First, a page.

Starting a business can be a big issue for investors and entrepreneurs who may have a wide array of choices that may be very confusing, but also have many things to consider when they start their activity. Whether online or brick and mortar, there are things to look out for to ensure that the business to be started will not be destined to fail. Certain countries are easier than others for start-ups to get off the ground.
There have been many surveys conducted over the past period to determine the factors necessary in a country to start a business. The US News and World Report recently ranked the best countries for entrepreneurs based on several factors. These included connectedness to the rest of the world, availability of a skilled and educated workforce, developed infrastructure, a well-developed legal framework, and easy access to capital.
Five countries, according to the report, were ranked as the best in terms of starting a business. Talks were held with entrepreneurs in each of these five countries to uncover the benefits that a business gets from them, the BBC reported.
Germany was on the list, being the world’s fourth largest economy and the largest in Europe. The country has a well-educated workforce, in addition to policies that are rather start-up friendly. Germany has many cities that are deemed important economic hubs, such as Berlin, Frankfurt, Munich, and Hamburg.
Japan is also on the list, and to many, the country is on the verge of a major cultural shift. Additionally, the Japanese economy’s core is Tokyo, the city that makes it easier for foreigners to make professional connections and provides many global opportunities for people to be involved and connected to one another. English is spreading in Tokyo to prepare for the 2020 Olympic Games, which eventually works out for the best of the businesses and start-ups in the city.
The United States of America is also one of the best five countries for starting business. “While many recent successful tech start-ups are headquartered in California’s Silicon Valley, New York City, and other US metros harbour their fair share of start-ups. Because the US has a fairly uniform culture and a large market, scaling nationwide is easy here,” said Wen-Wen Lam, CEO and co-founder of San Francisco-based travel management platform NexTravel, according to BBC.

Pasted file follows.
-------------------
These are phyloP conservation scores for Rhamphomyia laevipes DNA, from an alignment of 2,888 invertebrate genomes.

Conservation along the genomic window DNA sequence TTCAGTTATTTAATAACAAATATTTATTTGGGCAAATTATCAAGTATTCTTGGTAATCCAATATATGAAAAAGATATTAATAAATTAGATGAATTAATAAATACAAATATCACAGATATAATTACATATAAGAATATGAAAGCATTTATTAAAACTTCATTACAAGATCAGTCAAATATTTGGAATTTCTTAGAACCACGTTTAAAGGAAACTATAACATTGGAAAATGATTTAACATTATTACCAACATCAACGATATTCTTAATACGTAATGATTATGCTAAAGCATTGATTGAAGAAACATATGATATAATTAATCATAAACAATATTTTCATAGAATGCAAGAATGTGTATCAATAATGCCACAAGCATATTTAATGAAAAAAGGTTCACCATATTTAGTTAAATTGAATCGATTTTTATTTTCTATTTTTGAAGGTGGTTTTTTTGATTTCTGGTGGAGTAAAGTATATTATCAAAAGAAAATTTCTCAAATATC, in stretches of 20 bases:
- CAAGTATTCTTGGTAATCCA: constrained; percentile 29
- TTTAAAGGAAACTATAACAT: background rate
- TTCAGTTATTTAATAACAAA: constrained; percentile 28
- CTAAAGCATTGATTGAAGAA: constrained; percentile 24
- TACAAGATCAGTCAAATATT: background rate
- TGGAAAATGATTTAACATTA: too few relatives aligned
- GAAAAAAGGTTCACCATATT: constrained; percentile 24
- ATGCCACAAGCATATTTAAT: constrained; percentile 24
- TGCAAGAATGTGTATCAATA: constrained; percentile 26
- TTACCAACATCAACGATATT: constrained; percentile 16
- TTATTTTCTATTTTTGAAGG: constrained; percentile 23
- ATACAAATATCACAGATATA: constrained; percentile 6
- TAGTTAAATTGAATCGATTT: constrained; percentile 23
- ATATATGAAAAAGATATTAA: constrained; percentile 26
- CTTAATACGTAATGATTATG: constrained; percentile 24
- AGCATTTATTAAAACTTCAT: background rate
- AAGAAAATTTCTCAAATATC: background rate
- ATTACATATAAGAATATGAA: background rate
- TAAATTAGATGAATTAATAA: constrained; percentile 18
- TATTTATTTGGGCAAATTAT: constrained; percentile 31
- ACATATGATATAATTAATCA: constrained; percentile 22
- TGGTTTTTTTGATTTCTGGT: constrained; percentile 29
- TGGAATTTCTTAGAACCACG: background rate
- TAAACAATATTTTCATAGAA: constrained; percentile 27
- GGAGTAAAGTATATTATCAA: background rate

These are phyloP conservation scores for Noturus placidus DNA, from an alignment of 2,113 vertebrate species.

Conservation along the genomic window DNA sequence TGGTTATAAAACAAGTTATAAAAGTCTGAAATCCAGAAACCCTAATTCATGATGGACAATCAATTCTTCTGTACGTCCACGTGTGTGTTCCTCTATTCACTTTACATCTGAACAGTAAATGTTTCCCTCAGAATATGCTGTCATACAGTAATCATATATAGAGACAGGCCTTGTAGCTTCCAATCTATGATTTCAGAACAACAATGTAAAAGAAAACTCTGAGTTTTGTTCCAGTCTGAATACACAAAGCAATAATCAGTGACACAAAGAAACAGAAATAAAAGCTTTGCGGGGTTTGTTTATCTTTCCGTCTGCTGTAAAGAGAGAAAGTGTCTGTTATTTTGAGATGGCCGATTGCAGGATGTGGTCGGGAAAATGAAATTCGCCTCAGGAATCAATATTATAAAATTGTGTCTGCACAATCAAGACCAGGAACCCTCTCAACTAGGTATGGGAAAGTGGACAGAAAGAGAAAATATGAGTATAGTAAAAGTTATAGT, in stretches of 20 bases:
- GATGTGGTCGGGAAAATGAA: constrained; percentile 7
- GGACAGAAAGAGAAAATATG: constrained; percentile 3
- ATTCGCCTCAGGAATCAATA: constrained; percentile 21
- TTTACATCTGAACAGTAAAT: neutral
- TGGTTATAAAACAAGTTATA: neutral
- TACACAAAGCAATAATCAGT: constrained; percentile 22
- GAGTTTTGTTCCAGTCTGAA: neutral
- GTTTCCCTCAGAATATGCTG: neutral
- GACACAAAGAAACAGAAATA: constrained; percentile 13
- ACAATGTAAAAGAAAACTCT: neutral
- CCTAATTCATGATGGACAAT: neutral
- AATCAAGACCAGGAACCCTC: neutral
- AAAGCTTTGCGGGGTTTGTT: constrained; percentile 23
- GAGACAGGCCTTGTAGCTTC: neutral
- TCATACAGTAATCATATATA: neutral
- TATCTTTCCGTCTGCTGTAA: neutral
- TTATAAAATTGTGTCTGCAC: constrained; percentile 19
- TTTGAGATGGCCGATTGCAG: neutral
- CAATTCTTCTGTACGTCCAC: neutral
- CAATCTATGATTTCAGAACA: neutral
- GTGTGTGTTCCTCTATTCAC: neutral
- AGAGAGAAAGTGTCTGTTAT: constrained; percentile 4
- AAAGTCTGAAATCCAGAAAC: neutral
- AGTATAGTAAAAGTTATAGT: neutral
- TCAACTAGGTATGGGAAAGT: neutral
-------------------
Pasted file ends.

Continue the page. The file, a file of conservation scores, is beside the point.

Business in the United Kingdom is easy in terms of getting financing. The UK managed to attract over £4bn in investments, which is the largest amount of venture capital of all European countries; however, the high costs of housing in London can be a struggle for business owners and potential employees.
Even though Switzerland has a lack of natural resources, it invests greatly in research and development to make sure its economy grows, which has resulted in creating a better environment for businesses. The country has a rather friendly regulatory environment and business-friendly tax rates, in addition to a distinct location in Europe.
Online business specifically requires a certain environment, and according to World First’s list of the best countries to start an online business in, Denmark, Singapore, US, Switzerland, and South Korea are the top countries.
Denmark has a small population of six million people. It has a strong market economy. Some of the largest companies there are Lego, Zendesk, Trustpilot, and Siteimprove.
Singapore has low business taxes and a favourable location in the heart of Asia. It has become a favourite base for companies looking for a gateway to Asian markets, including China.
As for South Korea, the country has high-speed internet connectivity. This country’s infrastructure is unparalleled. “South Korea is the world leader in broadband and boasts the fastest average internet connection speed of any country in the world. Additionally, about 92% of its population are internet users,” World First reported.
For the decision to start a business, there is a lot to consider, but looking at the indexes of the best countries for start-ups and businesses, things may be made a lot easier for business owners, and more doors are yet to be opened.